Tuesday, February 23, 2010

Capitalism v Socialism

Before I can discuss this with a leftist Christian, I usually find I first have to make sure he and I are actually arguing about the same thing. Most of the young, leftist Christians here in Australia seem to define their terms differently to me. It seems many of them think the word 'capitalism' literally means 'greed' , 'covetousness', 'extortion' or 'selfishness'. If that's what capitalism means, then I'm against it too!

So I usually need to tell them the standard definition for capitalism: 'the economic system where the means of production are privately owned'. Once we settle that, some of those outspoken leftists we have here in the Australian Assemblies of God realize they actually agree with capitalism. But unfortunately some of them get entirely lost at that point: they don't seem to know what it means.

There is a lot of emphasis in Australian churches today about 'social justice'. They complain that right-wing fundamentalism isn't necessarily a true representation of Christian ideals; they call it "unchristian" and "unjust" that Australia spends so little money on foreign aid; they are always advocating increased spending on social welfare; they think our unemployed and single-mothers are suffering social injustice.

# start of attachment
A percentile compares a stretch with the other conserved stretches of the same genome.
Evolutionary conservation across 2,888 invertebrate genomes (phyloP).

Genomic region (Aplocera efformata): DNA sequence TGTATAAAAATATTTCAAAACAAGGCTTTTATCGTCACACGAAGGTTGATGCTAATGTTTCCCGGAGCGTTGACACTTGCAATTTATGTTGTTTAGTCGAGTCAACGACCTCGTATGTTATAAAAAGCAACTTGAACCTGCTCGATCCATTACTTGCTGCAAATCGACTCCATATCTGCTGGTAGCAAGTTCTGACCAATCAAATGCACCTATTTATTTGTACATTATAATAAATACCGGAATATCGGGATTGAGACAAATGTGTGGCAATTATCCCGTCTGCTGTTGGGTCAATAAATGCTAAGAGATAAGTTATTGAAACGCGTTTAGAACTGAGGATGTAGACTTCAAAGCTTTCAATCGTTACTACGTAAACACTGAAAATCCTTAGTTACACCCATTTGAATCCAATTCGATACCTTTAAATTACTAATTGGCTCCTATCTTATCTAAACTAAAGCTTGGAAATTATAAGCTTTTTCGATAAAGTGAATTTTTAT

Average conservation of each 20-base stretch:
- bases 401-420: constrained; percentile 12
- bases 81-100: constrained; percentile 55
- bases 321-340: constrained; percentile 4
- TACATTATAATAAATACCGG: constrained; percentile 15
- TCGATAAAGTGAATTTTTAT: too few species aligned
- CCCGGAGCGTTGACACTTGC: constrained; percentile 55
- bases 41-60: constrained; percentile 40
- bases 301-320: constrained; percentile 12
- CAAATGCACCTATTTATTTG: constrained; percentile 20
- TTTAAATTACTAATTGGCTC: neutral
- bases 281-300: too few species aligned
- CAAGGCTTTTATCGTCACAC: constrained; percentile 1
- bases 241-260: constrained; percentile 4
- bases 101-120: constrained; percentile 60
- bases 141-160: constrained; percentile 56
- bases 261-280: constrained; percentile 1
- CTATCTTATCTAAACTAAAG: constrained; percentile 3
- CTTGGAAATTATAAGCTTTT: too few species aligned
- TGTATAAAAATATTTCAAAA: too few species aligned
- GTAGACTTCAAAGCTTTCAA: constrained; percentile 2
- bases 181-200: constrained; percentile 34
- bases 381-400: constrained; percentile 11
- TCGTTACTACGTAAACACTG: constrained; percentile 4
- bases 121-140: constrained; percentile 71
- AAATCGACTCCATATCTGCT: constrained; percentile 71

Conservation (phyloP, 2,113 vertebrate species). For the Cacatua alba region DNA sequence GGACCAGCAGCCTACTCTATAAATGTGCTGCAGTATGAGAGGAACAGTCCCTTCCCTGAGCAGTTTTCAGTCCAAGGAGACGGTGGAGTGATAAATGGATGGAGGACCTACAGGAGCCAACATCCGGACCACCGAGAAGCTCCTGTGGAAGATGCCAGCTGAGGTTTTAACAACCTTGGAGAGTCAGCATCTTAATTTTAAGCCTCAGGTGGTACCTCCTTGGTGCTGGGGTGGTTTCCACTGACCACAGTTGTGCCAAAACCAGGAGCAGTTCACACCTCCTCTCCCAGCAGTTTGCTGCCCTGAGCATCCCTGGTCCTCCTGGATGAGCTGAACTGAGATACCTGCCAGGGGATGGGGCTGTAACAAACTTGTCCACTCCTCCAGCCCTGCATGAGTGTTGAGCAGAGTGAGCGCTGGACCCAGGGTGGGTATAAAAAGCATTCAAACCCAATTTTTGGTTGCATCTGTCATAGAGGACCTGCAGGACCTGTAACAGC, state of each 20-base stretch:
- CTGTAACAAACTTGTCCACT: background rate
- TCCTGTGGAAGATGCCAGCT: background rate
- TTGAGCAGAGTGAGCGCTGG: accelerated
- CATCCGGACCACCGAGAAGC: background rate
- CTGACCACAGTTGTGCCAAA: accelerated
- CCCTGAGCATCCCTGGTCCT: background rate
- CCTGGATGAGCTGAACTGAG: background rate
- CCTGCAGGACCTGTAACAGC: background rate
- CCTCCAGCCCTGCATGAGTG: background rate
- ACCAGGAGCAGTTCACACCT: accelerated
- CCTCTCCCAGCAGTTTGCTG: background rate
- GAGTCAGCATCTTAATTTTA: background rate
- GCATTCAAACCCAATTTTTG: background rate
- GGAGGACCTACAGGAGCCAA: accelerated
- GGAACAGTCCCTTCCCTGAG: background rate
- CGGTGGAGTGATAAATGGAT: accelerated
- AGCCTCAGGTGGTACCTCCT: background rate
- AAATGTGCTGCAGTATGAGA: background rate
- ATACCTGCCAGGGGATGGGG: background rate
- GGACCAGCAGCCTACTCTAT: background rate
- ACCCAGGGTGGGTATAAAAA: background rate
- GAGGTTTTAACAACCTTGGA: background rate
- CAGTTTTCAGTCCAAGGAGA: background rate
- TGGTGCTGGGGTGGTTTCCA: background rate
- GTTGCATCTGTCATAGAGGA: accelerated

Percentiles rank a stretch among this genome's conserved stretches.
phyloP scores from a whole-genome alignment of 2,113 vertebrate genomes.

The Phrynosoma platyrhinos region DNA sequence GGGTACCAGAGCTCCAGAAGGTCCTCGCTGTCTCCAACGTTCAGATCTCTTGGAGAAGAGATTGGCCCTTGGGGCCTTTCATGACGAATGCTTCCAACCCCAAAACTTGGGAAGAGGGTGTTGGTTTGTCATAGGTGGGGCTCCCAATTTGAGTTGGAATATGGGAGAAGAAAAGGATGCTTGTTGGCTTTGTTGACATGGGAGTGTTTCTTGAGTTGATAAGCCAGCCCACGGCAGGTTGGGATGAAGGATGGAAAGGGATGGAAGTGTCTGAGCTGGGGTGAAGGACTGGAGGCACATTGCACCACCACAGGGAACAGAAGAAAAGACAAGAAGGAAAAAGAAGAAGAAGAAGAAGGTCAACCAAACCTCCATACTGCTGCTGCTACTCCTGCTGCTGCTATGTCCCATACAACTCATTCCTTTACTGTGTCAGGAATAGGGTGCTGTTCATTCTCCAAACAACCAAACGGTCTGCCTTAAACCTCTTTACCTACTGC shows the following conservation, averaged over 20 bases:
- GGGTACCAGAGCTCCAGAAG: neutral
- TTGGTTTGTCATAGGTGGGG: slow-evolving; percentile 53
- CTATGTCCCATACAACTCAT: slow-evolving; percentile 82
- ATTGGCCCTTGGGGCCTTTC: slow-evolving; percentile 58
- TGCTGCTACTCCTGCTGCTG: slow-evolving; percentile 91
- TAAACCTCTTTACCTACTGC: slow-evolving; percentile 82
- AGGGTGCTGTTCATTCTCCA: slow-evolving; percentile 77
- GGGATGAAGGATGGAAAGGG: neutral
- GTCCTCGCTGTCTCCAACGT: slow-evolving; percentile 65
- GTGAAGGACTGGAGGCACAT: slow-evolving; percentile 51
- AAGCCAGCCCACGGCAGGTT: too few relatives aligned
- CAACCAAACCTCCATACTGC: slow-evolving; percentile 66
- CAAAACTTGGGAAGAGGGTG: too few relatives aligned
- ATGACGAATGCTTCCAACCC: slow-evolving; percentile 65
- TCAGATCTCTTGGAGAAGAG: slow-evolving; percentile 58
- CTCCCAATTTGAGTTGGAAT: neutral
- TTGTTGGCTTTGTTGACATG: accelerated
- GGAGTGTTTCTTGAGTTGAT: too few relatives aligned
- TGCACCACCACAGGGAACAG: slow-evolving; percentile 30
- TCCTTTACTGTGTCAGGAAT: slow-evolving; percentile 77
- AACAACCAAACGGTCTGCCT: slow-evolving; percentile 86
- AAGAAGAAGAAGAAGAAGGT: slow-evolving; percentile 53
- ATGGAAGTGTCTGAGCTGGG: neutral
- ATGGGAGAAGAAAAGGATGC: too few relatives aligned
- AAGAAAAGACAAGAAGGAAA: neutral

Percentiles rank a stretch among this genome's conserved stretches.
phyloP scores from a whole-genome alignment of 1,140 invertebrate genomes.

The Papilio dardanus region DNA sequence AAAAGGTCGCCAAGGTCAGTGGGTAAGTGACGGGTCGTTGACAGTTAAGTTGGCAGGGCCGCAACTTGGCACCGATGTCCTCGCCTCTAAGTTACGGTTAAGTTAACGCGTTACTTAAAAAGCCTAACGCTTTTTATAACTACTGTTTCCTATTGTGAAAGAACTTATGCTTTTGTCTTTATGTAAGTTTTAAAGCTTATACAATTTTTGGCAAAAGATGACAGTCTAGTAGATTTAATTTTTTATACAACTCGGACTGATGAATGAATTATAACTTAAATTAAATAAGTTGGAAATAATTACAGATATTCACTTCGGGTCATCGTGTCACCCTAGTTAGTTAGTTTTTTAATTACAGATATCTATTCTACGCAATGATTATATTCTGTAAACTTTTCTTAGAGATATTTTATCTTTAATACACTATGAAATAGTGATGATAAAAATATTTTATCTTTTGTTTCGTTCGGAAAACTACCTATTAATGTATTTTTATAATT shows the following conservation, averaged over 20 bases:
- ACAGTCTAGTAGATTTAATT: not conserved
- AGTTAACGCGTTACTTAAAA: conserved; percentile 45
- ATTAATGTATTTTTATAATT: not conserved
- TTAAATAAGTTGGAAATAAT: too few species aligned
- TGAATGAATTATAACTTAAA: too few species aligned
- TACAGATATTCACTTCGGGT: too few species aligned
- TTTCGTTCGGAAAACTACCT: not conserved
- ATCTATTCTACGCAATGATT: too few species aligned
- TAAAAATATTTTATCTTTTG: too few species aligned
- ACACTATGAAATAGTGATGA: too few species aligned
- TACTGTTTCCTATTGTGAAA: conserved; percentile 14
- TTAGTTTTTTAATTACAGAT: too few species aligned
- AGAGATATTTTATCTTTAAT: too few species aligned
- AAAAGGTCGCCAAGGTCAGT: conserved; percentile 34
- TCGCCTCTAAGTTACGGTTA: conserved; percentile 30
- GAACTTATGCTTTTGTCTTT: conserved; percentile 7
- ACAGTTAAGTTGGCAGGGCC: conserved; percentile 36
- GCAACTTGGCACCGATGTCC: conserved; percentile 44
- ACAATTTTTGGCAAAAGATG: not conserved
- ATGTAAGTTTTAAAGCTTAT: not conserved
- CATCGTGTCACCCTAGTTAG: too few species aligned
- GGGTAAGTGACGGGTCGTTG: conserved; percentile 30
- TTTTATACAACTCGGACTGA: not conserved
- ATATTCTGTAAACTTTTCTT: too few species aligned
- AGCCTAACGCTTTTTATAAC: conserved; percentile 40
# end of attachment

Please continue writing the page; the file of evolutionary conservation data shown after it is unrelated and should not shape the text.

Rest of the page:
I wrote to one leading Pastor and told him that while I'm in favour of showing mercy and giving, I think we need to be careful about using the word 'unjust'. To use the word 'unjust' implies that some other nation, or some other person, somehow has rights to our money; and if someone else has rights to our money, it makes us 'thiefs' if we don't give; in fact, even if we do give, it can't really be called 'giving', because it isn't truly ours if someone else also has rights to it - it is merely an act of redistributing public property, not giving.

The same Pastor claims it is "unjust" if a country such as Indonesia didn't show mercy to convicted terrorists facing the death penalty. I wrote to him and again said that I think we need to be careful about our use of the word 'unjust'. Certainly, the Balinese terrorists were not shown "mercy" - but we shouldn't define Indonesia's judicial system as "unjust" for carrying out justice! We need to be cafreful in the process of showing mercy that we don't change the definition of justice.

The same Pastor thinks it's an injustice that the Church speaks-out against homosexuality, even though he agrees homosexuality is wrong. I know what he means - he's pointing-out that it might not be a good strategy if the Church is perceived to be always protesting against things instead of showing it has the power to change lives for good. But I still consider it an unwise use of the word 'injustice'. Showing God's grace shouldn't require changing our concept of "justice". Grace is no longer grace unless justice is still justice.